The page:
Greece and Albania agree for international court to determine their respective maritime zones

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Greece and Albania reached an agreement to refer their differences over the maritime demarcation of their countries to the International Court of Justice in The Hague.

The agreement was made during today’s meeting between Greek Foreign Minister Nikos Dendias with Albanian Prime Minister Edi Rama.

Dendias pointed out in his statements after the meeting that “having thoroughly examined the issue, we agreed that Greece and Albania jointly proceed with this issue to the International Court of Justice in The Hague.”

Sources indicates, however, that there has been no co-commitment, which implies a written commitment between the two countries still needs to be made.

It is estimated that the issue of Albania’s accession to the EU is a lever of pressure that Greece is using against Tirana to resolve this issue.

The Albanian Prime Minister stated that the tensions between the two countries should be lifted, while for his part, the Greek Foreign Minister noted that Athens is interested in a positive agenda.

Greece EEZ
One interpretation of the Exclusive Economic Zone of the East Med.

As Kathimerini wrote, this is a development that the Greek side wanted, in order to bypass the abyss of constitutionality that has been the firm excuse of Albania since 2009 to avoid demarcations in the Ionian Sea. With the Constitutional Court not functioning in Albania at the moment, the impasse was obvious.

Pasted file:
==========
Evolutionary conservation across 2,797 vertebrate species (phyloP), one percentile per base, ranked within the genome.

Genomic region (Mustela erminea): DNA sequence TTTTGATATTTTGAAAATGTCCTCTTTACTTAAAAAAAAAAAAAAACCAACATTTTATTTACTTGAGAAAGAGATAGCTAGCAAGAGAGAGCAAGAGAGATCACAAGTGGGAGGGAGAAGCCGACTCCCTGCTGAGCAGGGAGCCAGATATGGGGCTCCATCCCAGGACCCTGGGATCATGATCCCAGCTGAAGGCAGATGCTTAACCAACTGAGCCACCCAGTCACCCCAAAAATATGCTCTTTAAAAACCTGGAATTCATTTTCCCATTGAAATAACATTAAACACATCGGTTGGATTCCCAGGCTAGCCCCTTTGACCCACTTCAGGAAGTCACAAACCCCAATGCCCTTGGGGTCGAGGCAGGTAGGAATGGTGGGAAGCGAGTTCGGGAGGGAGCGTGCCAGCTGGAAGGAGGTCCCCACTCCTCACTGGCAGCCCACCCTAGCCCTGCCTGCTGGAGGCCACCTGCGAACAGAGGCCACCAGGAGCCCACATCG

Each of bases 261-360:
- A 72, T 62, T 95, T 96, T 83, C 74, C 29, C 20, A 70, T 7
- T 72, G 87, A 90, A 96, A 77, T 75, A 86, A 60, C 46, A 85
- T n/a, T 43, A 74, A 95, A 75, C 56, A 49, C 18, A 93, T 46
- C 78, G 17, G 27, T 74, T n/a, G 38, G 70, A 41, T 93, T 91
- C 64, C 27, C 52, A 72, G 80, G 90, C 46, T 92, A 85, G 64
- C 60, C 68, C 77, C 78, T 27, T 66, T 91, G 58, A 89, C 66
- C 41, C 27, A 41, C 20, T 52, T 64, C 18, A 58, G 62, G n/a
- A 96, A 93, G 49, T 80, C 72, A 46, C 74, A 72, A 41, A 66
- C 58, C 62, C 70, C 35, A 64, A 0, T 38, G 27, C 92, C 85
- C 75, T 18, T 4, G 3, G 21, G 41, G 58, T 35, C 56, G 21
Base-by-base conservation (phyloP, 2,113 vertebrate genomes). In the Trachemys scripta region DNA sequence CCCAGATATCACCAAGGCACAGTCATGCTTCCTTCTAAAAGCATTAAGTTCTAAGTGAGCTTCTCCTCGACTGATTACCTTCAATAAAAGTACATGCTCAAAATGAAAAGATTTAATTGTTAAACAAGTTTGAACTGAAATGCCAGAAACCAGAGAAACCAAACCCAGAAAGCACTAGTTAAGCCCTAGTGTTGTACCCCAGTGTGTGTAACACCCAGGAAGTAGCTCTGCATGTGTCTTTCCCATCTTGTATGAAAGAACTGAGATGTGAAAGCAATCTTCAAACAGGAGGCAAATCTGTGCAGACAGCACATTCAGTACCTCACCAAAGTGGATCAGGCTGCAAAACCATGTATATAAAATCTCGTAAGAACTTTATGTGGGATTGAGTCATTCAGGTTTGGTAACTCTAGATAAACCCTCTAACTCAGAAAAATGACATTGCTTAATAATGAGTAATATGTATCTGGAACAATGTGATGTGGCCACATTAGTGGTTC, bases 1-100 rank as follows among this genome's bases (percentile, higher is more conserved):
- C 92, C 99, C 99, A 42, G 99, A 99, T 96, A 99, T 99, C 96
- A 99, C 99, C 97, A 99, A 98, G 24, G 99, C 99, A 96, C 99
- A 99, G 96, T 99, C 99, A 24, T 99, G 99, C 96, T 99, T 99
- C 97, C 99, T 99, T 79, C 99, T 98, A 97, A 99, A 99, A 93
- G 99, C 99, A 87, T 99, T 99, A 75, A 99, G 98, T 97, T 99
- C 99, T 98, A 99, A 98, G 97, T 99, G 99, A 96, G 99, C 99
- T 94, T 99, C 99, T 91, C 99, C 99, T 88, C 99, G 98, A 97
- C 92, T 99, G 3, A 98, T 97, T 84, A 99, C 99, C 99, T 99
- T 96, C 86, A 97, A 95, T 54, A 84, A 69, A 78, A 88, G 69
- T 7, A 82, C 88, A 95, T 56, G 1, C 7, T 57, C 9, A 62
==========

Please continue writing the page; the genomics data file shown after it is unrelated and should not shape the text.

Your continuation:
On the other hand, on a broader level, it is clear that Ankara does not want to resolve another outstanding issue between Greece and another neighboring country.

From Athens, various worrying Turkish initiatives are observed with interest in neighboring Albania, for example, the use of a pier in the port of Avlona (Αυλώνα, Albanian: Vlorë) for Turkish navy use.

As Athens prepares to promote the expansion of territorial waters in the Ionian Sea from 6 to 12 nautical miles (nm), the possibility of resolving the dispute with Tirana would lead to a comprehensive settlement of maritime zones with all the neighboring countries except, of course, Turkey and the – for the time being – the Turkish-backed Muslim Brotherhood Governmental of National Accords based in the Libyan capital of Tripoli.

This would be viewed negatively in Turkey as it not only refuses to sign the United Nations Charter Law of the Sea, but also does not recognize the authority of the International Court of Justice in The Hague.

Turkey refuses to resolve its maritime issues with Greece in the International Court of Justice as offered by Athens.